Other steps in that direction are the competitions in dressing up balconies, the many courses on plants, urban nature and gardening offered by the city and a widely propagated campaign ´main vert´ (green fingers) with its slogan:

The city is a refuge for biodiversity.

In this context the city´s well tried appeal fits perfectly:

Fight climate change, create woods
One Parisian - one tree
A million Parisians - a million trees.

To summarize:
Paris has committed itself to a broad, coherent and centrally managed policy on vegetalisation de la ville, that is accompanied by a very effective public relations strategy directed at all the citizens.
It is a clever policy, based on the simple truth that greenery in the city is extremely vulnerable and dependent on the benevolence of the residents to support it actively and have it realized on a wide scale. 

Green Amsterdam

Conversely, Amsterdam's strategy concerning public greenery in the city takes an entirely different direction. The administrative and cultural viewpoints of this city, however, also differ greatly from one another: it could indeed be said they are at odds with each other.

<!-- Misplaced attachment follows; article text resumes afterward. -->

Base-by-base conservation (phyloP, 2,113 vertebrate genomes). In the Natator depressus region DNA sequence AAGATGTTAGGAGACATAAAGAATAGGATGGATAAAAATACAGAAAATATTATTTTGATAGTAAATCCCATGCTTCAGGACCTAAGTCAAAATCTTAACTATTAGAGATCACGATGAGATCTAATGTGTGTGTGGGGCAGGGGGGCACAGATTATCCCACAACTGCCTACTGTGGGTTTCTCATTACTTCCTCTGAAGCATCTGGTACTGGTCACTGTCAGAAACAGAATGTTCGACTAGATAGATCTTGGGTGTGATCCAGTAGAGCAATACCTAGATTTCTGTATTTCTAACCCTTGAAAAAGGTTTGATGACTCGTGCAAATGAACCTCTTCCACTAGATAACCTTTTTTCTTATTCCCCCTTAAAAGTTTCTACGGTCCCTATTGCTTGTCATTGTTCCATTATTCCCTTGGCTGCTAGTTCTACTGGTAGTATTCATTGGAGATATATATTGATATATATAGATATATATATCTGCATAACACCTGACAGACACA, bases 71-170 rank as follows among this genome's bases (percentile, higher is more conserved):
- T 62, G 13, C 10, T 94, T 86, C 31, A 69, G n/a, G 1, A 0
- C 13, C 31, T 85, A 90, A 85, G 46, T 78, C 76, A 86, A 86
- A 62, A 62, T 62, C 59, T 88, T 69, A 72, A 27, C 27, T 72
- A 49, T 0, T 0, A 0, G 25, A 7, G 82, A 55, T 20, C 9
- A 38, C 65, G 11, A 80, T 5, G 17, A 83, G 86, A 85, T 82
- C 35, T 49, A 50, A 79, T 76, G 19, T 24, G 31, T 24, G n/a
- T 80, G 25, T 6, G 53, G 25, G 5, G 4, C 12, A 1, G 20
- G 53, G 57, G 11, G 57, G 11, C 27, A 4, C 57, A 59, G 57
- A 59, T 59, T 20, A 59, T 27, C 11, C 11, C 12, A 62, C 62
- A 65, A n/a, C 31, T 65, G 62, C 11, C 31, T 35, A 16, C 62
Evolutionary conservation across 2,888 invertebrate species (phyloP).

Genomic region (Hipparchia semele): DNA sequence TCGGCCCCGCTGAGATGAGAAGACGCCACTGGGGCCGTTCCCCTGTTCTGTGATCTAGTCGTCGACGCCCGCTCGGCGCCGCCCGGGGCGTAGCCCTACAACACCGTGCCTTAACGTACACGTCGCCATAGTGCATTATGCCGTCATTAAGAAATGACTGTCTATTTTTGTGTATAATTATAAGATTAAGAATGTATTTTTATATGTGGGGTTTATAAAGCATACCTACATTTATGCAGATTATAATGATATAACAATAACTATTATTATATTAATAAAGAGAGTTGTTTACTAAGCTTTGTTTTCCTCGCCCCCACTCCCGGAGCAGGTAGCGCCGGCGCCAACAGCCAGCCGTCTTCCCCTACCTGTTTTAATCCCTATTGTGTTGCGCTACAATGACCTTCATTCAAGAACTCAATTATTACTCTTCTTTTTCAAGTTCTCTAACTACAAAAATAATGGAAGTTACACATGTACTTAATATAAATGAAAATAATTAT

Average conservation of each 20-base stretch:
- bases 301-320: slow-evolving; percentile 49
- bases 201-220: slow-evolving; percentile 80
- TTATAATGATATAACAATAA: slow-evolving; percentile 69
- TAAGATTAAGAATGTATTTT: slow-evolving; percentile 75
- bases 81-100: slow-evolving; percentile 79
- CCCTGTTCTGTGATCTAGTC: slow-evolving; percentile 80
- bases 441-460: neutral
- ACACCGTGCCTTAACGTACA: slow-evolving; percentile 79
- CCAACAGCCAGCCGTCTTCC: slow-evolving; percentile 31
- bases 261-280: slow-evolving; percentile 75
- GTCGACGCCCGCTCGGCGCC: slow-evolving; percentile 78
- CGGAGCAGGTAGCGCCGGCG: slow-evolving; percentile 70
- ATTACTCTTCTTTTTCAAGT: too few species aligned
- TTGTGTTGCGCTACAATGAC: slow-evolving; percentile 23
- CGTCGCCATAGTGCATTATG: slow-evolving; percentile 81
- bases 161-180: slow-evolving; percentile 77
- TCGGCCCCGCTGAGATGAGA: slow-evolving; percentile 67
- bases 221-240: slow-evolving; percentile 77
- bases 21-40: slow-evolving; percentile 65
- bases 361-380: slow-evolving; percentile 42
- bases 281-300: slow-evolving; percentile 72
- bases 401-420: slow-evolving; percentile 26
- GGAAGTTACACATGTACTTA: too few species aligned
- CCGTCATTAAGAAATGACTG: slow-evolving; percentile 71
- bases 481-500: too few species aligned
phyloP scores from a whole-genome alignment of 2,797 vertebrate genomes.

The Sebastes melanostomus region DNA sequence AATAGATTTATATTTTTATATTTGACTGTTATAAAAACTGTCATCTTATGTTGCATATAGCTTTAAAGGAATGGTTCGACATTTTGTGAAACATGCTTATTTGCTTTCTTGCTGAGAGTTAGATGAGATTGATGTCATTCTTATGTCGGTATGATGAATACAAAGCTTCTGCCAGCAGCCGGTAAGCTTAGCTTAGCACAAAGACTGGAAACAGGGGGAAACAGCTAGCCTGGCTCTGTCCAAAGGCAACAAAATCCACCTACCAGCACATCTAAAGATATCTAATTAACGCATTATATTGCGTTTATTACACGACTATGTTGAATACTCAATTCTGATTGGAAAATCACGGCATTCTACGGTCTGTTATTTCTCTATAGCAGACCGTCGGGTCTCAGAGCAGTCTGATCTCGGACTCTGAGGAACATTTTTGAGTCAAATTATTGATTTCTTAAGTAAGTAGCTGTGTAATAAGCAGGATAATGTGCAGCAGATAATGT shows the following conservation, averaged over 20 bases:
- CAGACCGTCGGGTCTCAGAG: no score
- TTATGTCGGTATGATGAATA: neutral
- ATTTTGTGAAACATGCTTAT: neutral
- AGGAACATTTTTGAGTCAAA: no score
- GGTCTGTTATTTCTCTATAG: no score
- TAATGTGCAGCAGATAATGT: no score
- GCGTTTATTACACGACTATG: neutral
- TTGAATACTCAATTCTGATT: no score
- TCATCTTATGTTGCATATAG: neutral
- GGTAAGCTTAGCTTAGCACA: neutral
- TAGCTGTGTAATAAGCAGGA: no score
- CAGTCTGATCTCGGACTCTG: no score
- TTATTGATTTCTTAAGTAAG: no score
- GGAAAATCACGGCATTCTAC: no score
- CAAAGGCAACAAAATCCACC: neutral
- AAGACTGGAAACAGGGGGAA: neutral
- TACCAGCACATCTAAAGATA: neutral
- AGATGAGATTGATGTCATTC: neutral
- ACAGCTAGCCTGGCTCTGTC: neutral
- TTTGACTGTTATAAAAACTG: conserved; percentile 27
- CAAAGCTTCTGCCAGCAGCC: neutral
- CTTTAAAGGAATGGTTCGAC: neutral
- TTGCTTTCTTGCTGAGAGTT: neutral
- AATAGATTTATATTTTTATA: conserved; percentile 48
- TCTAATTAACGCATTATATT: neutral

Twenty years ago, Amsterdam was administratively divided up into 14 boroughs which were given autonomy in many areas - this applies specifically to trees and other public greenery. How the boroughs operate in this area also varies greatly. Amsterdam is a city with a certain amount of anarchistic tradition. While people in Paris are accustomed to a centrally managed government, in Amsterdam the reverse is true: government intervention has traditionally been viewed with suspicion. 

Citizens traditionally develop their own initiatives and often try to gain government acceptance after the fact, often with success. A policy which stimulates citizens towards appreciation of public greenery and activities which emphasise greenery is then also far less necessary: there are numerous citizens' group who have provided for sweeping and exciting greenery initiatives in their neighbourhoods:


Hollyhocks interspersed between stones along the canals and wildflowers and (sometimes even rare) wild plants in diverse Grachten which are discovered, cherished and protected from municipal cleaning crews by residents.